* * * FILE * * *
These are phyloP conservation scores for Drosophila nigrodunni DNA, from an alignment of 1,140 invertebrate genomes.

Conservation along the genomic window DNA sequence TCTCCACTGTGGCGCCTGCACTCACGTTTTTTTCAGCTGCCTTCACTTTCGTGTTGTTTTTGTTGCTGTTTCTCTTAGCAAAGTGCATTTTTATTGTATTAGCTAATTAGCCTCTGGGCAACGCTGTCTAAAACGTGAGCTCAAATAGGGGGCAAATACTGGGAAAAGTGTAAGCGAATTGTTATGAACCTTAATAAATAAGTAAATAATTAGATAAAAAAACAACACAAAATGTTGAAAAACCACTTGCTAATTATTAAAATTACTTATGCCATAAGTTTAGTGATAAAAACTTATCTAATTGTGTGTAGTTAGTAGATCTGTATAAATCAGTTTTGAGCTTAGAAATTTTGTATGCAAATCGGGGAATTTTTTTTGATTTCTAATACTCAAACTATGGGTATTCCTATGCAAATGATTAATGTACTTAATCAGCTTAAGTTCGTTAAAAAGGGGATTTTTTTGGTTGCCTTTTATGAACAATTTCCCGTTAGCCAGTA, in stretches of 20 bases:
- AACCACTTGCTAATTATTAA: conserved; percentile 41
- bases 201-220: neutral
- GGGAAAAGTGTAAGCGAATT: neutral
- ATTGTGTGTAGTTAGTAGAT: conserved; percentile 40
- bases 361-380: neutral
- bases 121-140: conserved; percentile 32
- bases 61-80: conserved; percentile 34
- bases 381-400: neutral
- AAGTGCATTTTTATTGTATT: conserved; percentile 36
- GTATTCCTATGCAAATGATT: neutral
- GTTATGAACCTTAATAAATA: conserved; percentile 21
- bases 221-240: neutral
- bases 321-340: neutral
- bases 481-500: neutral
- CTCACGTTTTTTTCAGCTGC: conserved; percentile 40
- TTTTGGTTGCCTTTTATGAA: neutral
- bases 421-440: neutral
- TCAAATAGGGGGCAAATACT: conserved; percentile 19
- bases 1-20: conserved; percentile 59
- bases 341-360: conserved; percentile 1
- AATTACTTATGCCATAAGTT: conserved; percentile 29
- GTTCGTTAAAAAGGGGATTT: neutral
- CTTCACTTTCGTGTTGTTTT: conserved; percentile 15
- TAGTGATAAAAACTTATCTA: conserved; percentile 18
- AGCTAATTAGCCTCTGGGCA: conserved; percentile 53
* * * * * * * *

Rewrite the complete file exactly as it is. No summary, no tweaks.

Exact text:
These are phyloP conservation scores for Drosophila nigrodunni DNA, from an alignment of 1,140 invertebrate genomes.

Conservation along the genomic window DNA sequence TCTCCACTGTGGCGCCTGCACTCACGTTTTTTTCAGCTGCCTTCACTTTCGTGTTGTTTTTGTTGCTGTTTCTCTTAGCAAAGTGCATTTTTATTGTATTAGCTAATTAGCCTCTGGGCAACGCTGTCTAAAACGTGAGCTCAAATAGGGGGCAAATACTGGGAAAAGTGTAAGCGAATTGTTATGAACCTTAATAAATAAGTAAATAATTAGATAAAAAAACAACACAAAATGTTGAAAAACCACTTGCTAATTATTAAAATTACTTATGCCATAAGTTTAGTGATAAAAACTTATCTAATTGTGTGTAGTTAGTAGATCTGTATAAATCAGTTTTGAGCTTAGAAATTTTGTATGCAAATCGGGGAATTTTTTTTGATTTCTAATACTCAAACTATGGGTATTCCTATGCAAATGATTAATGTACTTAATCAGCTTAAGTTCGTTAAAAAGGGGATTTTTTTGGTTGCCTTTTATGAACAATTTCCCGTTAGCCAGTA, in stretches of 20 bases:
- AACCACTTGCTAATTATTAA: conserved; percentile 41
- bases 201-220: neutral
- GGGAAAAGTGTAAGCGAATT: neutral
- ATTGTGTGTAGTTAGTAGAT: conserved; percentile 40
- bases 361-380: neutral
- bases 121-140: conserved; percentile 32
- bases 61-80: conserved; percentile 34
- bases 381-400: neutral
- AAGTGCATTTTTATTGTATT: conserved; percentile 36
- GTATTCCTATGCAAATGATT: neutral
- GTTATGAACCTTAATAAATA: conserved; percentile 21
- bases 221-240: neutral
- bases 321-340: neutral
- bases 481-500: neutral
- CTCACGTTTTTTTCAGCTGC: conserved; percentile 40
- TTTTGGTTGCCTTTTATGAA: neutral
- bases 421-440: neutral
- TCAAATAGGGGGCAAATACT: conserved; percentile 19
- bases 1-20: conserved; percentile 59
- bases 341-360: conserved; percentile 1
- AATTACTTATGCCATAAGTT: conserved; percentile 29
- GTTCGTTAAAAAGGGGATTT: neutral
- CTTCACTTTCGTGTTGTTTT: conserved; percentile 15
- TAGTGATAAAAACTTATCTA: conserved; percentile 18
- AGCTAATTAGCCTCTGGGCA: conserved; percentile 53